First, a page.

Kelly O’Connor’s art plunges into a glitzy past

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Or: In “The Upside Down”, until June 23 at the David Shelton Gallery, 4411 Montrose

Why: If you can’t dive into a freezing pool right now, Kelly O’Connor’s collages might be the next best thing.

“Bottom of the Pool (El Paso)” is one of a series of retro seaside resort landscapes in which O’Connor replaced water with sparkling diamond-shaped chunks, evoking the scintillating sensation of brain freeze that can shock you insanely for about a second after your body touches the cold surface of the pool on a hot day.

Sampling images from vintage magazines, postcards and albums from the 50s and 60s, she also transports viewers to a richly nostalgic place – the fantastic and glamorous post-war world of “Mad Men” or “Valley. of the Dolls ”- celebrating this idealized, oh-so-American culture but also capturing a sense of its superficial optimism.

The El Paso scene looks particularly empty as it is devoid of the people who inhabit some of O’Connor’s other pool landscapes.

And it looks hot. Puffy clouds float in the intense blue sky. Aside from the remote pool, only a thin strip of grass provides a respite from the concrete landscaping. Only a solitary metal umbrella provides shade. Maybe everyone is outside letting the wind blow through his hair as he speeds up in his convertibles along Route 66.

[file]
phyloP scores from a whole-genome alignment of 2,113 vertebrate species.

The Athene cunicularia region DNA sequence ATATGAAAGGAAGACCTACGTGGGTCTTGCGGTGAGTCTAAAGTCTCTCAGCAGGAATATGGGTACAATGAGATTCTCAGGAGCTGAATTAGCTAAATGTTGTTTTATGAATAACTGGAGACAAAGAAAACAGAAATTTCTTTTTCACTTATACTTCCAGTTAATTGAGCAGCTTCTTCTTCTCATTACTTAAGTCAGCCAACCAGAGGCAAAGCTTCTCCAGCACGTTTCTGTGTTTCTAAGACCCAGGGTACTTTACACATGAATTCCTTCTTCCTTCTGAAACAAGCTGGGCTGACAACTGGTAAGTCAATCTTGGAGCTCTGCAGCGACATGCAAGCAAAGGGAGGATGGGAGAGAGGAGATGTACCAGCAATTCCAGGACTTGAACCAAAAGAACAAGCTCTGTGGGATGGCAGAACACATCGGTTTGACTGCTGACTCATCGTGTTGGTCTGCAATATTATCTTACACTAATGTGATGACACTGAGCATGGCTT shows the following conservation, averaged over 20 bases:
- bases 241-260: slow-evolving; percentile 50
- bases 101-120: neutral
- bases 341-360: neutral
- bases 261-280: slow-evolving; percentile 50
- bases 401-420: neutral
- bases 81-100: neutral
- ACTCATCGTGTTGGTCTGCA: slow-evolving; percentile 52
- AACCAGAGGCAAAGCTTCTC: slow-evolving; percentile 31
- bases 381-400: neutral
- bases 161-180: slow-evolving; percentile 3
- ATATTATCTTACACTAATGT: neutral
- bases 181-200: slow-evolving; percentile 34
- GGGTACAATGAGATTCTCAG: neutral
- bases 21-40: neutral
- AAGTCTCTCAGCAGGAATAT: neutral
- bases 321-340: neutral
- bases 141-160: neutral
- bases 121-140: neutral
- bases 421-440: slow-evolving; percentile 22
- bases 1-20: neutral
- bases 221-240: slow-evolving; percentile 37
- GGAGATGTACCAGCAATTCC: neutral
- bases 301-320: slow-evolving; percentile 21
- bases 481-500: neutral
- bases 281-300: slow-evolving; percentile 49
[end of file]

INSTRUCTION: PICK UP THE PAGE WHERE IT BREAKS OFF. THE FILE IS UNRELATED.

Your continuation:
Some viewers may remember these places from experience. O’Connor, who is in his 30s and works at the Linda Pace Foundation in San Antonio, approaches them from a more nostalgic perspective. And really, the kind of environment she portrays is hip and reproducing.

“A lot of my work is about the hypnotic quality of the facade,” she told the San Antonio Express-News in 2015, when she unveiled a mural at 1010 S. Flores. This incorporated images from HemisFair ’68, and she was fascinated to find images of a “modern utopia” that once existed in her own backyard.

Houstonians may also remember a temporary mural that O’Connor created for the Blaffer Art Museum’s “Window Into Houston” series in 2015. She has exhibited extensively in the State and her work is part of the collection. from the McNay Museum. I wonder why she’s not featured in the Big San Antonio Show this summer at the Contemporary Arts Museum in Houston.

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